The league of robots meets the touch-sensitive garden



A competition that awards grants to worthy student-led charity projects gives young Russians the knowledge that they can really change their communities - and maybe even their country.

Anton Pashkevich of Novosibirsk State Technological University (NSTU) is troubled that Russian schoolchildren don’t want to work towards engineering degrees. “The majority of my former classmates study economics or law. Meanwhile, available research shows that Russia will soon need engineers rather than people with an education in the humanities,” he said. Pashkevich is not the only one concerned. President Dmitry Medvedev has repeatedly pointed to the urgent need to make engineering a more prestigious profession.

Pashkevich suggests that robots be used to “entice” schoolchildren into studying at institutes of technology. The League of Robots team wants to buy several Lego kits to assemble transformer robots, recruit several teams from local schools, and stage something like a battle of robots between the teams. Those wanting to continue studying robots will be invited to join a robotics group specifically created at NSTU. Incidentally, NSTU students have already held a roundtable discussion with schoolchildren, where they discovered that more than 60 percent are interested in robots but know little about them and often do not even realize that robots have long been part of everyday life. This means that the only reason engineering is unpopular among school kids is that they just don’t know what modern-day engineers do. Many of those engaged in the battle of robots will presumably become their creators in the future. 

Girls from Vladivostok, meanwhile, want to build a special touch-sensitive garden for children with poor eyesight. There is a daycare center for such toddlers in their city, but it lacks a playground. Playgrounds for visually impaired kids are available, though: They are made up of flowerbeds with various plants or alleys with different surfaces. There are only two such playgrounds in Russia. If the girls bring theirs to life, the third such playground will soon appear in the Russian Far East.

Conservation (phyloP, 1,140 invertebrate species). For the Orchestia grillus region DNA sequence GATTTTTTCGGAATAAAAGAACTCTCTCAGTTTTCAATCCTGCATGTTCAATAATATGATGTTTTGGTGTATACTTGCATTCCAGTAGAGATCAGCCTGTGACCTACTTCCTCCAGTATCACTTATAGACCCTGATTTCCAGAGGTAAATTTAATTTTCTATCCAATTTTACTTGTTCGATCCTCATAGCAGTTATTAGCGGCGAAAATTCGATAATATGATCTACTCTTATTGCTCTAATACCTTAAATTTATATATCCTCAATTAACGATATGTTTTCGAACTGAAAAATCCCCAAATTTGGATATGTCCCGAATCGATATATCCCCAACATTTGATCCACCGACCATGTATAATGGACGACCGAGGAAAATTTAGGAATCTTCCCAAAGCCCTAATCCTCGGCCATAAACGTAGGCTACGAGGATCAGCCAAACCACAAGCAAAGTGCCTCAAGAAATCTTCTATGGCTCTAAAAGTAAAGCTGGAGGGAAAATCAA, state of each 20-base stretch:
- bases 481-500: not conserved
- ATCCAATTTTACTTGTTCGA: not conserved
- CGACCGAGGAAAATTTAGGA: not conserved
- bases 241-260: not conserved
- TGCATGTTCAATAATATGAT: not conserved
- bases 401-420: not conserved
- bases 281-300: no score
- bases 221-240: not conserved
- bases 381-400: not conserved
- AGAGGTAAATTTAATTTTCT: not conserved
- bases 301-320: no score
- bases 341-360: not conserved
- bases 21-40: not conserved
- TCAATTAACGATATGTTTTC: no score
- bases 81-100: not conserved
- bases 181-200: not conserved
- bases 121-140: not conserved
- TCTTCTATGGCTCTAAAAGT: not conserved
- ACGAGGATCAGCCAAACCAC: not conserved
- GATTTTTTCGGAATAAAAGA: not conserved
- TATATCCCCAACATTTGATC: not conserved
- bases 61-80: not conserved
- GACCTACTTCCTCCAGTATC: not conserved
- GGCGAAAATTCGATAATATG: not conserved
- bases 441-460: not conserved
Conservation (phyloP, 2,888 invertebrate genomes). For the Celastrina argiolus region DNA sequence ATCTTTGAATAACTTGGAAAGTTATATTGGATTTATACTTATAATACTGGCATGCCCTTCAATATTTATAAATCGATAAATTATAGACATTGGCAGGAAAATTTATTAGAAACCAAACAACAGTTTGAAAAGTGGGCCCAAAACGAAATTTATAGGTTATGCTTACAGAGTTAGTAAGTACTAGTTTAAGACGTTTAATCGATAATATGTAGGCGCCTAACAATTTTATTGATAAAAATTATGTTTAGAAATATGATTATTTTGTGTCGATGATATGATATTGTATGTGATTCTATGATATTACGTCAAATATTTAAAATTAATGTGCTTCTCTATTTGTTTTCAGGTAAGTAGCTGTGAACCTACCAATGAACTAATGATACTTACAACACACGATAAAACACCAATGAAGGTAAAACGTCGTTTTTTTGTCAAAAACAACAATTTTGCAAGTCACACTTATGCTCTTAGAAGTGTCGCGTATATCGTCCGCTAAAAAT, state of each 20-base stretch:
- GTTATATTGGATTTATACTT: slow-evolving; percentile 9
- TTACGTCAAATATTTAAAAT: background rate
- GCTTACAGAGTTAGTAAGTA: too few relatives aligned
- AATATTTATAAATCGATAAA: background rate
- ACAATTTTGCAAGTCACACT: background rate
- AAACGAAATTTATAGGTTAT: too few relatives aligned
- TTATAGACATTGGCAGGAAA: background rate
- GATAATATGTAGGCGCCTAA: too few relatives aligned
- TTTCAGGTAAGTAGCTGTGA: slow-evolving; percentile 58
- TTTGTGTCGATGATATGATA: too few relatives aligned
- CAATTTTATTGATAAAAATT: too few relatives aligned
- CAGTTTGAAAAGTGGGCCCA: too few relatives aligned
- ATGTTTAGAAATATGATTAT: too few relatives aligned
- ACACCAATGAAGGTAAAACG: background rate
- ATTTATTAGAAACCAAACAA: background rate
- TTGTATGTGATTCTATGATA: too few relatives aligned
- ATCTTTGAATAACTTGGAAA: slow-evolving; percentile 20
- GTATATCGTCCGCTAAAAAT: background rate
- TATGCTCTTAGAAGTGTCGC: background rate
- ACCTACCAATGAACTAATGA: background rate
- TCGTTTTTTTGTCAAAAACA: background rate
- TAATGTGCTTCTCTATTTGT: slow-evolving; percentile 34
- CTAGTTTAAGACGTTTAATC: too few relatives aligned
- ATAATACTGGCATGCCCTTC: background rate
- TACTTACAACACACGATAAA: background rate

These are just two of 50 projects envisioned by volunteers from a summer school sponsored by Vladimir Potanin’s Fund; a similar program has been around since 2008. Prior to that, the Fund had engaged solely in handing out scholarships, selecting several dozen winners from each of Russia’s 60 best public universities. As Irina Ostarkova, deputy director of the Fund, puts it, one day it dawned upon them all that it was not enough to award scholarships to straight-A students –kids should also be encouraged to be more socially active. And then the students themselves came up with the idea for volunteer projects. The organizers were surprised at the number of volunteers – every time they receive more than 100 requests, and the best are awarded grants.

The volunteer movement in Russia is still in its early stages, but this does not mean there is no one eager to selflessly help those in need. Last year’s forest fires showed that many people are willing to lend a helping hand in a time of need. It was largely thanks to volunteer efforts that the fast-spreading fires were extinguished, yet many people wanting to volunteer simply do not know where to go, due to a lack of available information.

Meanwhile, young people seem to be coming up with many exciting ideas of how to change life for the better – they need only to be given a nudge. Students from Tver University increased the number of blood donors in their city. Before their project, there were only six donors per 1,000 residents (an good target is 25-30 donors). “It turned out that most students did not know anything about giving blood. What is more, they were misled by numerous myths of how dangerous and risky being a donor might be. We lectured at auditoriums on the importance of blood donation, opened a blood-donation site at our university, and were the first to donate blood,” said Yulia Saranova, a participant in the first volunteer program launched by the Potanin Fund. Now, two blood donor days a year are organized in Tver.

But to win a grant, its not enough to come up with a nice idea. Applicants also need to put together a budget, justify the expenditures to demanding experts, assess possible risks and, most importantly, explain the motivation for the project. It means that the students get something more than just a grant: they realize that they can really change something in their university, city and maybe even their entire country. I believe this is worth more 

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